For the first time in a long time, the San Jose Sharks will head into the draft as rebuilders. After a long reign as contenders and potential Stanley Cup hoisters, General Manager Doug Wilson will be closing the window on his perennial powerhouse team.
The Sharks will be committing to a younger and brighter future, and more importantly, after an embarrassing loss in the playoffs to the Los Angeles Kings where they gave up a 3-0 series lead, they will be looking for a culture change; one that breeds winning in all facets of play.
The 2014 NHL Draft is shaking up to be a big turning point for the Sharks organization, and could very well mark the end of an era if captain Joe Thornton or Patrick Marleau are dealt to infuse new life into the complacent Sharks. While such moves would be tragic for a fan base accustomed to winning, a sensible deal could rapidly speed up the rebuild and have the Sharks begin another long reign; when one window closes, another one opens.
Top 10 prospects:
1. Tomas Hertl, C/W
2. Chris Tierney, C
3. Mirco Mueller, D
4. Freddie Hamilton, C
5. Matt Tennyson, D
6. Dan O’Regan, C/W
7. Konrad Abeltshauser, D
8. Dylan DeMelo, D
9. Sena Acolatse, D
10. Daniil Tarasov, RW
Before the rebuild talk, the Sharks were in dire need of a left-handed shot defenseman to fill into a top-four role. However, because it looks like the team’s aging core will be dismantled, the biggest team needs shift to character and youth. The team will look to build upon young players with a penchant for winning; who will do anything and everything to bring the Cup to San Jose.
With AHL “1A” goalie Harri Sateri bolting for the KHL, there is a glaring hole in Worcester. Troy Grosenick looks poised to take over the starting duties full-time, but the team is going to have to add a capable back-up that can push the young keeper, and J.P. Anderson probably is not the netminder to do so.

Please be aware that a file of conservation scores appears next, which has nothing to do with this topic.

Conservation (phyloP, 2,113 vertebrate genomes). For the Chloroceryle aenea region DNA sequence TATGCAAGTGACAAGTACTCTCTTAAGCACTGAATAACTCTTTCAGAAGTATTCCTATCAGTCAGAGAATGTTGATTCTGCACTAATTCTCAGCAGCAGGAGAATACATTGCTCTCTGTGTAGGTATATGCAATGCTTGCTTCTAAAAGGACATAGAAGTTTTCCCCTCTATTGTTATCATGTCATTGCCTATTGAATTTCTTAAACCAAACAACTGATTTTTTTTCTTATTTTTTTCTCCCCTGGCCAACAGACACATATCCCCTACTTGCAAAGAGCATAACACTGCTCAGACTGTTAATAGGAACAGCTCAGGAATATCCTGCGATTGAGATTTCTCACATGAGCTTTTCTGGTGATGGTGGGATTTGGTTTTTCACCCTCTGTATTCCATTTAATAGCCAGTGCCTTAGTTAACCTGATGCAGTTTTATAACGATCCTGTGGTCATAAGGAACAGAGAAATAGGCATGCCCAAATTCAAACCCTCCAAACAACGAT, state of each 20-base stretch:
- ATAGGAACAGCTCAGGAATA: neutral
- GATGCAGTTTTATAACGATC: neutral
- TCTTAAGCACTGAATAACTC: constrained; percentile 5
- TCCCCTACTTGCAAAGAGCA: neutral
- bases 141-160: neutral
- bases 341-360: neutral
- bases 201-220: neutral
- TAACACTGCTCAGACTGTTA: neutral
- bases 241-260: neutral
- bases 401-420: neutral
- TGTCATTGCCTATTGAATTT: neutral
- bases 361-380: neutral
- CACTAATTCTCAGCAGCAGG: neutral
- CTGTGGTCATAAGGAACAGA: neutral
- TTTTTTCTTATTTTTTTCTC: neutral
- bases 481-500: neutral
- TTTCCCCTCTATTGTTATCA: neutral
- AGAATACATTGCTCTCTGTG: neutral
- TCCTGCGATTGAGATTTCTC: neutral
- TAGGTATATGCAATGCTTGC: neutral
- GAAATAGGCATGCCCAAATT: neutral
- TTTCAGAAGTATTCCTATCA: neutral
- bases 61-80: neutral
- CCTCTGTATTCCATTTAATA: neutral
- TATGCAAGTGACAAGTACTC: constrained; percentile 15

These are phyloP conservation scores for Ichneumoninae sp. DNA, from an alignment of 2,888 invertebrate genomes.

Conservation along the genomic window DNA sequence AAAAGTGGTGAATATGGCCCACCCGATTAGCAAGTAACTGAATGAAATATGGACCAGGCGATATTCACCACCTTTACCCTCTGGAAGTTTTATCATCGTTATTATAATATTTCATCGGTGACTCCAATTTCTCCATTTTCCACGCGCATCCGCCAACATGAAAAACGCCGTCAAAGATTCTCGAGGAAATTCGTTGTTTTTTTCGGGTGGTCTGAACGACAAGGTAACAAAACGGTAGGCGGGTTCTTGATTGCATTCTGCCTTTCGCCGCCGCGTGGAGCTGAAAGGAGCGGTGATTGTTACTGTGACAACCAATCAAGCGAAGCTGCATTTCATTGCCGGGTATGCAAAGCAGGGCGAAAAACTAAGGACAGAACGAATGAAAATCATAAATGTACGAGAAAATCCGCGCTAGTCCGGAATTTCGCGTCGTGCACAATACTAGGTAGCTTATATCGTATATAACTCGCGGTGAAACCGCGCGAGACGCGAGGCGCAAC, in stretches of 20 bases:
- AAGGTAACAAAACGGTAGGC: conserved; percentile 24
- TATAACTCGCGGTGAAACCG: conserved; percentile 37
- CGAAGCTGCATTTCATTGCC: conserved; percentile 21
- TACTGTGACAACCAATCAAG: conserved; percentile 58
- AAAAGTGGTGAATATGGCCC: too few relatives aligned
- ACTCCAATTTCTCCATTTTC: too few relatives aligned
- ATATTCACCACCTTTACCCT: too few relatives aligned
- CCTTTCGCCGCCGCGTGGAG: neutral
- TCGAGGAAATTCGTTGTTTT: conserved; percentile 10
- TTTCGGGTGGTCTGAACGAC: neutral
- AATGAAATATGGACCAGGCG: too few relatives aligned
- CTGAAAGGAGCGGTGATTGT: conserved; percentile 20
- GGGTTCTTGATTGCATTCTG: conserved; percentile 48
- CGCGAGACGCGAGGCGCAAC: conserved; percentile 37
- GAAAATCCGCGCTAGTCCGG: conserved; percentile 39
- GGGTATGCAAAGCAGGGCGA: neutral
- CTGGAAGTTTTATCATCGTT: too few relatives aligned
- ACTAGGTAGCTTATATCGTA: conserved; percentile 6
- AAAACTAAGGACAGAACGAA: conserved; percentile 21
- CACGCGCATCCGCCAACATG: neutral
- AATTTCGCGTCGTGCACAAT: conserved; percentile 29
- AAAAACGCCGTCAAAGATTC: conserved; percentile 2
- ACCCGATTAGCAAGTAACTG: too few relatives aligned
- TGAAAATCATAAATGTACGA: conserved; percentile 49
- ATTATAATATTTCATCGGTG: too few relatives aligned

The Sharks have a large number of hard-working two-way centermen climbing up the ranks of their prospect pool, led by Chris Tierney, Travis Oleksuk, and Freddie Hamilton. All three players could potentially compete for NHL jobs, especially if there are major shakeups, but to be fair, these players are very different and not as offensively gifted as the veterans rumored to be traded.
Built fast and agile along the blue line, the Sharks prospect defensive corps boasts a number of gifted puck moving defensemen with strong offensive potential. While Matt Tennyson might be the only NHL ready rearguard in the system, players like Mirco Mueller, Konrad Abeltshauser, and Michael Brodzinski could be fan favorites wearing the black and teal before long.
Even with future superstar Tomas Hertl, the Sharks still lack a collective offensive prowess. Most of their forwards, while solid prospects severely lack in creativity and skill, especially at the higher professional levels. The team has been able to neglect this issue for a number of years due in large part to Joe Thornton and Patrick Marleau being integral parts of the offense, but if those players depart, there is going to be a huge organizational need to fill it.
The Sharks proved this post-season, that they lack a killer’s instinct during the big games, and that right there is the biggest weakness this organization has never been able to shake. After all, the Sharks are one of a handful of teams that have never even made it to the Stanley Cup Finals. The Sharks need big game players.
Doug Wilson has traditionally gone all over the map on draft day. In his past seven drafts, his first selections were taken from seven different leagues ranging from the CHL, to the EJHL, to the Czech league. When the team likes a player, they will do all they can to get him, including moving forward, back, or even drafting off the board. If there is one draft tendency for the Sharks, it is that there are no tendencies.
Wilson is not afraid of wheeling and dealing on the draft floor, but if he does strike a deal, look for him to move up in the draft for a second consecutive year.
Hockey’s Future Staff Mock Draft Results:
20. Alex Tuch, C/RW, U.S. National Team Development Program
Tuch's NHL size, coachability, and under-appreciated skill game make him an easy pick at this spot in the draft. Not only is he a potential power forward, but his strong puck protection game and responsible two-way play make him a quintessential Doug Wilson pick. Even despite his tremendous toolkit, Tuch plays a very effective blue-collar game that seems to really complement his skilled wingers. Tuch is perhaps one of the most selfless players in the draft, and is constantly putting his big body on the line for big blocks, big goals, and big wins.